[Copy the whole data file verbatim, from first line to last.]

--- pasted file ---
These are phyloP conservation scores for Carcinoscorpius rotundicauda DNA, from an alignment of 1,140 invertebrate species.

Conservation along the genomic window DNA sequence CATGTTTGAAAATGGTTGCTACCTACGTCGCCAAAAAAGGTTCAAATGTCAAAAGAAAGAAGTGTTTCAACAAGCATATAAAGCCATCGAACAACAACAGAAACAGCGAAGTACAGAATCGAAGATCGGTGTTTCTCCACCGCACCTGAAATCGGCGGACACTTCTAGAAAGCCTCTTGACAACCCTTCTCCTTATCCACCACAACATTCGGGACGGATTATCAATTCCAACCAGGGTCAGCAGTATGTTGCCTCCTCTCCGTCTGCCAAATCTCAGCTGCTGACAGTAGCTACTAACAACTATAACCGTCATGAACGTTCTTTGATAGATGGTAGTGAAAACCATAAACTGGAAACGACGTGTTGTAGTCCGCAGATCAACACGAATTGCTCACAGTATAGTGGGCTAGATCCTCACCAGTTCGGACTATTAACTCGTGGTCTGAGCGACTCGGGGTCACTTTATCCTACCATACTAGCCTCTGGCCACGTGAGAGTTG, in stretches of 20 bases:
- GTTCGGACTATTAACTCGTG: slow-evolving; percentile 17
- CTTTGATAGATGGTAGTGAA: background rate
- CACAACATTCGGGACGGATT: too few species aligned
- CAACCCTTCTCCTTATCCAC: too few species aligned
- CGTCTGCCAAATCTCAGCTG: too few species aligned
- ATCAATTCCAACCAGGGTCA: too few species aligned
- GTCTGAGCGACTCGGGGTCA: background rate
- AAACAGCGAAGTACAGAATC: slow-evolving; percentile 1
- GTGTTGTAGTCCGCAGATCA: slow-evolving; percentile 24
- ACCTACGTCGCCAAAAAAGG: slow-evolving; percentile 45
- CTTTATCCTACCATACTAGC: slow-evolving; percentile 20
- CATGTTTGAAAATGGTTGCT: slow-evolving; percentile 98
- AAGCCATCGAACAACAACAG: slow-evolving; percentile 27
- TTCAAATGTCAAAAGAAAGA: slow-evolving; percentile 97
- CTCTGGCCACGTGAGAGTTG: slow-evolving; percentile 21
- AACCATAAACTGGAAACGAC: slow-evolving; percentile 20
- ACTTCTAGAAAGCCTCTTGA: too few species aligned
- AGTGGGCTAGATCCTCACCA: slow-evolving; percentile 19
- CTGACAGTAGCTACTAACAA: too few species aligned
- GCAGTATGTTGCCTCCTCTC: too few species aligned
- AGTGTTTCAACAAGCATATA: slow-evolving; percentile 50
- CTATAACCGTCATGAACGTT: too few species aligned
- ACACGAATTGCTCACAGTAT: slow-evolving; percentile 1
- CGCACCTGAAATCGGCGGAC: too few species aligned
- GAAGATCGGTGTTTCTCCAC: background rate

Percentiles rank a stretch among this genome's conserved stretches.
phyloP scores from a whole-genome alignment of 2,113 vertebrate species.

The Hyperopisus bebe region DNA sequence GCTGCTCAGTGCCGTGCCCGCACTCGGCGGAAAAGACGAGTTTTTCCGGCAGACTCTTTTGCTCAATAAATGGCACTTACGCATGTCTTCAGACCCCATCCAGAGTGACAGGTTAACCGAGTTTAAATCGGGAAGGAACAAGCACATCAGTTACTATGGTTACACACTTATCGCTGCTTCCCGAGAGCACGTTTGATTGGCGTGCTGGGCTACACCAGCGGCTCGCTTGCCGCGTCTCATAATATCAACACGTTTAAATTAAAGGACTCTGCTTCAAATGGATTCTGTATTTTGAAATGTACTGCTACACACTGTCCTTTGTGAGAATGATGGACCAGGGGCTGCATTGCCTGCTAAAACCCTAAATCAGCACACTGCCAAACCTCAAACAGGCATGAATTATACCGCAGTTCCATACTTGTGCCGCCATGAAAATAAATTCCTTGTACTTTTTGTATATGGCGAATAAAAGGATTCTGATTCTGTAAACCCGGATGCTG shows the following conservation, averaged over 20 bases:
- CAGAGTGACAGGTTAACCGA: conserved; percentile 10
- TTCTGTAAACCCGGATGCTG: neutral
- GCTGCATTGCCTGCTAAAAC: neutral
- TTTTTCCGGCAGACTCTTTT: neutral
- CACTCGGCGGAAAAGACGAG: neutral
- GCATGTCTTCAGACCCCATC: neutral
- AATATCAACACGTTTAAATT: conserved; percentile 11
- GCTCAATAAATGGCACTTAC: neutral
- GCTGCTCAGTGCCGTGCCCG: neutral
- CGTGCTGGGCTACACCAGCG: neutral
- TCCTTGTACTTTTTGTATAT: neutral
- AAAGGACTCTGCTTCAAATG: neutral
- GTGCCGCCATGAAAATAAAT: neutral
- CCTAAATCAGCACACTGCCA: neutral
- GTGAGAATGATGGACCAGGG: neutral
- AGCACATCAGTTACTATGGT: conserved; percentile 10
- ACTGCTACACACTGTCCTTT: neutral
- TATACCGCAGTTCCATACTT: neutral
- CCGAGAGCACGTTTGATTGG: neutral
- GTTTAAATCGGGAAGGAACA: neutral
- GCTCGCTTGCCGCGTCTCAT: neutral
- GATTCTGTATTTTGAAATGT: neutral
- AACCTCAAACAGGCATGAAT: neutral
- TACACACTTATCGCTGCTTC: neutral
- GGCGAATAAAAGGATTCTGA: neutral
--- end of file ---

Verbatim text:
These are phyloP conservation scores for Carcinoscorpius rotundicauda DNA, from an alignment of 1,140 invertebrate species.

Conservation along the genomic window DNA sequence CATGTTTGAAAATGGTTGCTACCTACGTCGCCAAAAAAGGTTCAAATGTCAAAAGAAAGAAGTGTTTCAACAAGCATATAAAGCCATCGAACAACAACAGAAACAGCGAAGTACAGAATCGAAGATCGGTGTTTCTCCACCGCACCTGAAATCGGCGGACACTTCTAGAAAGCCTCTTGACAACCCTTCTCCTTATCCACCACAACATTCGGGACGGATTATCAATTCCAACCAGGGTCAGCAGTATGTTGCCTCCTCTCCGTCTGCCAAATCTCAGCTGCTGACAGTAGCTACTAACAACTATAACCGTCATGAACGTTCTTTGATAGATGGTAGTGAAAACCATAAACTGGAAACGACGTGTTGTAGTCCGCAGATCAACACGAATTGCTCACAGTATAGTGGGCTAGATCCTCACCAGTTCGGACTATTAACTCGTGGTCTGAGCGACTCGGGGTCACTTTATCCTACCATACTAGCCTCTGGCCACGTGAGAGTTG, in stretches of 20 bases:
- GTTCGGACTATTAACTCGTG: slow-evolving; percentile 17
- CTTTGATAGATGGTAGTGAA: background rate
- CACAACATTCGGGACGGATT: too few species aligned
- CAACCCTTCTCCTTATCCAC: too few species aligned
- CGTCTGCCAAATCTCAGCTG: too few species aligned
- ATCAATTCCAACCAGGGTCA: too few species aligned
- GTCTGAGCGACTCGGGGTCA: background rate
- AAACAGCGAAGTACAGAATC: slow-evolving; percentile 1
- GTGTTGTAGTCCGCAGATCA: slow-evolving; percentile 24
- ACCTACGTCGCCAAAAAAGG: slow-evolving; percentile 45
- CTTTATCCTACCATACTAGC: slow-evolving; percentile 20
- CATGTTTGAAAATGGTTGCT: slow-evolving; percentile 98
- AAGCCATCGAACAACAACAG: slow-evolving; percentile 27
- TTCAAATGTCAAAAGAAAGA: slow-evolving; percentile 97
- CTCTGGCCACGTGAGAGTTG: slow-evolving; percentile 21
- AACCATAAACTGGAAACGAC: slow-evolving; percentile 20
- ACTTCTAGAAAGCCTCTTGA: too few species aligned
- AGTGGGCTAGATCCTCACCA: slow-evolving; percentile 19
- CTGACAGTAGCTACTAACAA: too few species aligned
- GCAGTATGTTGCCTCCTCTC: too few species aligned
- AGTGTTTCAACAAGCATATA: slow-evolving; percentile 50
- CTATAACCGTCATGAACGTT: too few species aligned
- ACACGAATTGCTCACAGTAT: slow-evolving; percentile 1
- CGCACCTGAAATCGGCGGAC: too few species aligned
- GAAGATCGGTGTTTCTCCAC: background rate

Percentiles rank a stretch among this genome's conserved stretches.
phyloP scores from a whole-genome alignment of 2,113 vertebrate species.

The Hyperopisus bebe region DNA sequence GCTGCTCAGTGCCGTGCCCGCACTCGGCGGAAAAGACGAGTTTTTCCGGCAGACTCTTTTGCTCAATAAATGGCACTTACGCATGTCTTCAGACCCCATCCAGAGTGACAGGTTAACCGAGTTTAAATCGGGAAGGAACAAGCACATCAGTTACTATGGTTACACACTTATCGCTGCTTCCCGAGAGCACGTTTGATTGGCGTGCTGGGCTACACCAGCGGCTCGCTTGCCGCGTCTCATAATATCAACACGTTTAAATTAAAGGACTCTGCTTCAAATGGATTCTGTATTTTGAAATGTACTGCTACACACTGTCCTTTGTGAGAATGATGGACCAGGGGCTGCATTGCCTGCTAAAACCCTAAATCAGCACACTGCCAAACCTCAAACAGGCATGAATTATACCGCAGTTCCATACTTGTGCCGCCATGAAAATAAATTCCTTGTACTTTTTGTATATGGCGAATAAAAGGATTCTGATTCTGTAAACCCGGATGCTG shows the following conservation, averaged over 20 bases:
- CAGAGTGACAGGTTAACCGA: conserved; percentile 10
- TTCTGTAAACCCGGATGCTG: neutral
- GCTGCATTGCCTGCTAAAAC: neutral
- TTTTTCCGGCAGACTCTTTT: neutral
- CACTCGGCGGAAAAGACGAG: neutral
- GCATGTCTTCAGACCCCATC: neutral
- AATATCAACACGTTTAAATT: conserved; percentile 11
- GCTCAATAAATGGCACTTAC: neutral
- GCTGCTCAGTGCCGTGCCCG: neutral
- CGTGCTGGGCTACACCAGCG: neutral
- TCCTTGTACTTTTTGTATAT: neutral
- AAAGGACTCTGCTTCAAATG: neutral
- GTGCCGCCATGAAAATAAAT: neutral
- CCTAAATCAGCACACTGCCA: neutral
- GTGAGAATGATGGACCAGGG: neutral
- AGCACATCAGTTACTATGGT: conserved; percentile 10
- ACTGCTACACACTGTCCTTT: neutral
- TATACCGCAGTTCCATACTT: neutral
- CCGAGAGCACGTTTGATTGG: neutral
- GTTTAAATCGGGAAGGAACA: neutral
- GCTCGCTTGCCGCGTCTCAT: neutral
- GATTCTGTATTTTGAAATGT: neutral
- AACCTCAAACAGGCATGAAT: neutral
- TACACACTTATCGCTGCTTC: neutral
- GGCGAATAAAAGGATTCTGA: neutral